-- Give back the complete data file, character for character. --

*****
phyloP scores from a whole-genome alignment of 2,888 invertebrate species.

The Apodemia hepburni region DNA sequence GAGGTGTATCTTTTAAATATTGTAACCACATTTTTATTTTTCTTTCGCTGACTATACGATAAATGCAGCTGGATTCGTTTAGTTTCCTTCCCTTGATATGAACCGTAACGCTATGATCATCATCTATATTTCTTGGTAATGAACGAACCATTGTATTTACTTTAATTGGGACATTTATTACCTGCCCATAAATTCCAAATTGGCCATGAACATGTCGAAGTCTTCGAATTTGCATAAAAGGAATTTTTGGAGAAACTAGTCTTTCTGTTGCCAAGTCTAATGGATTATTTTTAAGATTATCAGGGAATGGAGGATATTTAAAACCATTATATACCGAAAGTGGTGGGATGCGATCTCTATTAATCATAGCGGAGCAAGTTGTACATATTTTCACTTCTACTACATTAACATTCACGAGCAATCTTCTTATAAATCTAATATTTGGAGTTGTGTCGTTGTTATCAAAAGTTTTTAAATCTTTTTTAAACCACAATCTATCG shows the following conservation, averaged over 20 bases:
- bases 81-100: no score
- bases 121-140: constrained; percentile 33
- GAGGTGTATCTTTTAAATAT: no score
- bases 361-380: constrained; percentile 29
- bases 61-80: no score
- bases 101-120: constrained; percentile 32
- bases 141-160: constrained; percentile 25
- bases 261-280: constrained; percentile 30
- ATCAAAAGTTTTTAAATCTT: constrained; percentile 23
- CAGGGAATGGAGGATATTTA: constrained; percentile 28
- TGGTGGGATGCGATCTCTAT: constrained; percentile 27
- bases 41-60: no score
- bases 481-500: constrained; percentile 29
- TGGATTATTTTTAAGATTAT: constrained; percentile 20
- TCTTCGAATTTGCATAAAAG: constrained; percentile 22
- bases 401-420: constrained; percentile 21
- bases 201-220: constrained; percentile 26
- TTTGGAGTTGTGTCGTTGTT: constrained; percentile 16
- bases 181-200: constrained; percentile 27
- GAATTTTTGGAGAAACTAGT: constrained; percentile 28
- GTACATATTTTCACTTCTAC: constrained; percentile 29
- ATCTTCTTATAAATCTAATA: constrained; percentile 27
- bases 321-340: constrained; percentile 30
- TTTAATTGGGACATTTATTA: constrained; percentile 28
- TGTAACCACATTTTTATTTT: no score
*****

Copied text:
phyloP scores from a whole-genome alignment of 2,888 invertebrate species.

The Apodemia hepburni region DNA sequence GAGGTGTATCTTTTAAATATTGTAACCACATTTTTATTTTTCTTTCGCTGACTATACGATAAATGCAGCTGGATTCGTTTAGTTTCCTTCCCTTGATATGAACCGTAACGCTATGATCATCATCTATATTTCTTGGTAATGAACGAACCATTGTATTTACTTTAATTGGGACATTTATTACCTGCCCATAAATTCCAAATTGGCCATGAACATGTCGAAGTCTTCGAATTTGCATAAAAGGAATTTTTGGAGAAACTAGTCTTTCTGTTGCCAAGTCTAATGGATTATTTTTAAGATTATCAGGGAATGGAGGATATTTAAAACCATTATATACCGAAAGTGGTGGGATGCGATCTCTATTAATCATAGCGGAGCAAGTTGTACATATTTTCACTTCTACTACATTAACATTCACGAGCAATCTTCTTATAAATCTAATATTTGGAGTTGTGTCGTTGTTATCAAAAGTTTTTAAATCTTTTTTAAACCACAATCTATCG shows the following conservation, averaged over 20 bases:
- bases 81-100: no score
- bases 121-140: constrained; percentile 33
- GAGGTGTATCTTTTAAATAT: no score
- bases 361-380: constrained; percentile 29
- bases 61-80: no score
- bases 101-120: constrained; percentile 32
- bases 141-160: constrained; percentile 25
- bases 261-280: constrained; percentile 30
- ATCAAAAGTTTTTAAATCTT: constrained; percentile 23
- CAGGGAATGGAGGATATTTA: constrained; percentile 28
- TGGTGGGATGCGATCTCTAT: constrained; percentile 27
- bases 41-60: no score
- bases 481-500: constrained; percentile 29
- TGGATTATTTTTAAGATTAT: constrained; percentile 20
- TCTTCGAATTTGCATAAAAG: constrained; percentile 22
- bases 401-420: constrained; percentile 21
- bases 201-220: constrained; percentile 26
- TTTGGAGTTGTGTCGTTGTT: constrained; percentile 16
- bases 181-200: constrained; percentile 27
- GAATTTTTGGAGAAACTAGT: constrained; percentile 28
- GTACATATTTTCACTTCTAC: constrained; percentile 29
- ATCTTCTTATAAATCTAATA: constrained; percentile 27
- bases 321-340: constrained; percentile 30
- TTTAATTGGGACATTTATTA: constrained; percentile 28
- TGTAACCACATTTTTATTTT: no score